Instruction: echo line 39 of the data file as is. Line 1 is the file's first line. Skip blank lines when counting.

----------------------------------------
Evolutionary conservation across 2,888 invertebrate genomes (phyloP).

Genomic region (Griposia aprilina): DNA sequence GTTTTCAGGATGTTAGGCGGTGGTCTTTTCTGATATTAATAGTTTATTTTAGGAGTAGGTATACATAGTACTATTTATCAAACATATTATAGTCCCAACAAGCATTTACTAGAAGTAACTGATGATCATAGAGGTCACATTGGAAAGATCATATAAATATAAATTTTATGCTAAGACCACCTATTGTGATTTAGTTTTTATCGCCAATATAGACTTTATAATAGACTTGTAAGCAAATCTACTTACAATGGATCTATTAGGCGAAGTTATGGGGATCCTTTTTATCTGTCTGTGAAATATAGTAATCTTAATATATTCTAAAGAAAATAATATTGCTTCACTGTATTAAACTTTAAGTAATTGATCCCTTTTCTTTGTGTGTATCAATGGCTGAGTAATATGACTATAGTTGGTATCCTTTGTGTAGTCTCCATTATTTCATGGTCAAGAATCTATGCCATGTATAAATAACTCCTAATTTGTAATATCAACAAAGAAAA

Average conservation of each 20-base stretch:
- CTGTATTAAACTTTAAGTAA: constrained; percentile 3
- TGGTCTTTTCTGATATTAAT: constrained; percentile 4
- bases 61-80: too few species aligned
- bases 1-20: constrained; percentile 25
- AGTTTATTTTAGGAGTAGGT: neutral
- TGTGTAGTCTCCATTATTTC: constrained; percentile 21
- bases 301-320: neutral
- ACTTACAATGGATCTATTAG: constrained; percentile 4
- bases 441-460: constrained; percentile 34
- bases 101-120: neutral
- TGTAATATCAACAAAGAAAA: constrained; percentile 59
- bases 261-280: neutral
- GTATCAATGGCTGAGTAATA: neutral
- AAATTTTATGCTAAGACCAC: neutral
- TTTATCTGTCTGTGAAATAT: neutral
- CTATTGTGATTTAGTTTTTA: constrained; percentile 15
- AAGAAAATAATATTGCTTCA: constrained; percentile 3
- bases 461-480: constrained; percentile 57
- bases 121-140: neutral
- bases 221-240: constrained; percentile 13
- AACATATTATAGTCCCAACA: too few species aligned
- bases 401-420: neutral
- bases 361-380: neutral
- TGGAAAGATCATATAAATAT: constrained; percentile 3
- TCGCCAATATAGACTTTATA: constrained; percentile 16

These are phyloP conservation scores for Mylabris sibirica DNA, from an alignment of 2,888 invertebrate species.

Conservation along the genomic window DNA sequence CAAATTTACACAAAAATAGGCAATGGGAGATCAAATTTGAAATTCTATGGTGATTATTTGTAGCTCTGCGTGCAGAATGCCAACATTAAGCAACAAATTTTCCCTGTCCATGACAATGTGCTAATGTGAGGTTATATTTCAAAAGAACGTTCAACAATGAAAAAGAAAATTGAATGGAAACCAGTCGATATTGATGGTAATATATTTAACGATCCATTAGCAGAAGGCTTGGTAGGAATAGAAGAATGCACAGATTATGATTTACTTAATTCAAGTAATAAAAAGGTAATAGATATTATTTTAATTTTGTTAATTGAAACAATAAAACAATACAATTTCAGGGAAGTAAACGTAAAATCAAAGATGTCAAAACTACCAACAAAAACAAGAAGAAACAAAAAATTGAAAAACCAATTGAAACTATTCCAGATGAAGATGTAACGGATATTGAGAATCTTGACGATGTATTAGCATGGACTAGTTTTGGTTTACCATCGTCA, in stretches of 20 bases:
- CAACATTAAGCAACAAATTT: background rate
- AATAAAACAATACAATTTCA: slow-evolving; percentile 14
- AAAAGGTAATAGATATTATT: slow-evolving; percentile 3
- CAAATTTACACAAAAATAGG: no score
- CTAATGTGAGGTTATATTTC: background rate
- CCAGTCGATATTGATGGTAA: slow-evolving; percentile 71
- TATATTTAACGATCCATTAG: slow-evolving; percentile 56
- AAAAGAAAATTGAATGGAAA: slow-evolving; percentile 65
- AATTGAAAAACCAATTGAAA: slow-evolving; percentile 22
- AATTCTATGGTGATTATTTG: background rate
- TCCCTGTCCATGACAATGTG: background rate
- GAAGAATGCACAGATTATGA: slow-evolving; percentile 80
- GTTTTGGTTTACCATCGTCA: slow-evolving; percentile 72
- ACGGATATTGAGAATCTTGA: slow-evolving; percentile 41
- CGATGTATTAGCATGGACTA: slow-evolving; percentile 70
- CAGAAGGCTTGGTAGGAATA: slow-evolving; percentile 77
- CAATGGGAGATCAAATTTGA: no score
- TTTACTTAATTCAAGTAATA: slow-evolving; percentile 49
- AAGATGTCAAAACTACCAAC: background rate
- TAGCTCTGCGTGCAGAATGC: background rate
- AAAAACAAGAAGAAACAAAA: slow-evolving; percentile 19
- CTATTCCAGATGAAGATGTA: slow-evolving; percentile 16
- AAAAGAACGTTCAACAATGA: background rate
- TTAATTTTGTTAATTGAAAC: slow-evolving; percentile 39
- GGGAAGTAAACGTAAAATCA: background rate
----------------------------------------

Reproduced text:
- AATTGAAAAACCAATTGAAA: slow-evolving; percentile 22